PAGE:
If the picks are constantly in your way when dangling around your neck then tuck the picks in an outside pocket near your chest. But keep the cord around your neck.
Some ice picks come with extra long cords designed to be fed around your neck and down each sleeve for super quick access when you need them. It’s a great concept but they often get in the way and can be hard to grab when in the water.
The 3 best picks for ice fishing
Ice safety picks are a fairly straight forward and simple device. Even so, there are more than enough picks to choose from out there.
Any ice pick is better than no ice pick but there are a few things I expect from good, quality picks.
First, good ice picks have retractable sheaths around the points. This keeps them from poking you or your clothes when not in use. The covers are just a sheath with an internal spring that automatically retracts when you force it into the ice.
Avoid getting a pick that has fixed covers over the point. You won’t have the time or presence of mind to manually remove the covers if you go through the ice. I also don’t like exposed points because getting poked might make you take them off.
Second, they must be durable with a strong lanyard. The spikes should be thick enough to support the weight of a large adult without bending. In addition, the lanyard needs to keep them securely attached so you don’t loose them.
And finally, they should float. This is not a must but it’s an added bonus incase they slip off your neck when you break through the ice. Floating picks will at least remain nearby.
There are a few excellent ice picks that check most of those boxes for me and these are the three I strongly recommend.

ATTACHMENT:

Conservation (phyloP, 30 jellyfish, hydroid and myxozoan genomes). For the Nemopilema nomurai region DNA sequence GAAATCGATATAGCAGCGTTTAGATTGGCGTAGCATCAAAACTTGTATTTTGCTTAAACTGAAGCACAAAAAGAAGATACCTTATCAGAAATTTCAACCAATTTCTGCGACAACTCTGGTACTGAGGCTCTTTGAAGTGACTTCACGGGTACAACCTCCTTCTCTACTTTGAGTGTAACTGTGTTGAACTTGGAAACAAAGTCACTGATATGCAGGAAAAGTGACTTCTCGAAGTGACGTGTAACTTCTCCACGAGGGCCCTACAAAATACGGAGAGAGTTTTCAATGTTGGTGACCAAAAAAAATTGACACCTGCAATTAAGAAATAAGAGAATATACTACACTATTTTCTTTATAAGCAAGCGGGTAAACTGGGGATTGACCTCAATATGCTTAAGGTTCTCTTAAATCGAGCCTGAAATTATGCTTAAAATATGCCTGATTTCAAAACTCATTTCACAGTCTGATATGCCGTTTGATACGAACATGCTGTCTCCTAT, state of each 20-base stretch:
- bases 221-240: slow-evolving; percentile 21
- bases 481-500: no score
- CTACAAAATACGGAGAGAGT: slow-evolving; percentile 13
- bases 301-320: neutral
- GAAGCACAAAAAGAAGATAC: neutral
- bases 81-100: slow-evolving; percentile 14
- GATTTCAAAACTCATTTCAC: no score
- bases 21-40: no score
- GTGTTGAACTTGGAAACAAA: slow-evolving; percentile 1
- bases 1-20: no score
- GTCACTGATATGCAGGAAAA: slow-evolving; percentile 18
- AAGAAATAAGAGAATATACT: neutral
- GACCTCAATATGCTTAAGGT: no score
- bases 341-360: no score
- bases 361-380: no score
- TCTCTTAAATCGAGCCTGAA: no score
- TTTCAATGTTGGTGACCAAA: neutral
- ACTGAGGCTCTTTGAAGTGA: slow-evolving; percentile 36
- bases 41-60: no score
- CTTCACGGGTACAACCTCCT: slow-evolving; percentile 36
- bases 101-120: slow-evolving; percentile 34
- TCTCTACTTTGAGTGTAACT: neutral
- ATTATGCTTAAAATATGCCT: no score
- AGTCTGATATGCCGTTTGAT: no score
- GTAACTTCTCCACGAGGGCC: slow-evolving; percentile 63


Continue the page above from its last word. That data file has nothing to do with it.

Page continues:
The Frabill retractable ice picks check off most of the boxes on my list.
The strong spikes are covered by an easy glide sheath that reliably pushes out of the way when needed.
Also, the lanyard is plenty secure and I love that it is a coiled stretch cord which keeps them up higher on my torso and out of the way. Yet, it is still long enough to use while around my neck.
These bright yellow Frabill picks are light weight but don’t float. However, they are the most affordable set of picks on the list. As far as I’m concerned, you’re done shopping. Just buy these ones!
HT Enterprise produces loads of high quality ice fishing gear and their picks are no exception.
While they don’t suit my needs as well as the Frabill picks, they do function well for their intended use. The retractable sheaths slide easy and I especially like the rubber grips as opposed to the plastic grips on other brands.
The Polar Ice Picks come with an extra long lanyard for feeding down your sleeves but I’m not a fan of securing them this way. I prefer a coiled lanyard that keeps them secured around my neck and out of the way.
These are light weight but they don’t float so that is a negative in my opinion. However, that doesn’t mean they are useless and they should serve their purpose for any ice angler just as the Frabill picks would.
Another excellent choice for anyone venturing onto the ice are the NRS Pick-of-Life Ice Awls.
With short, stout picks, the Pick-of-Life can handle heavy loads without failing. They also have retractable covers like the others on this list. The lanyard is made of strong, thin rope similar to the HT ice picks. Again, I much prefer the coiled stretch lanyard on the Frabill.
The last box on my list gets checked off since they float and the blaze orange color ensures you won’t miss place them.
As good as these picks are, they rank number 3 on the list due to their steep price. If you’re willing to pay top dollar for safety, then the NRS Pick-of-Life is a good buy.
Going through the ice is a scary prospect for many people. Ice picks go a long ways in giving you peace of mind while you’re on the ice. Remember though that having safety gear is no substitute for using your common sense.
Avoid dangerous situations so you won’t need to use your emergency equipment. First ice is an exciting time for us avid anglers but catching fish on thin ice is never worth the risk.
Have fun on the ice this season and get yourself a pair of ice safety picks.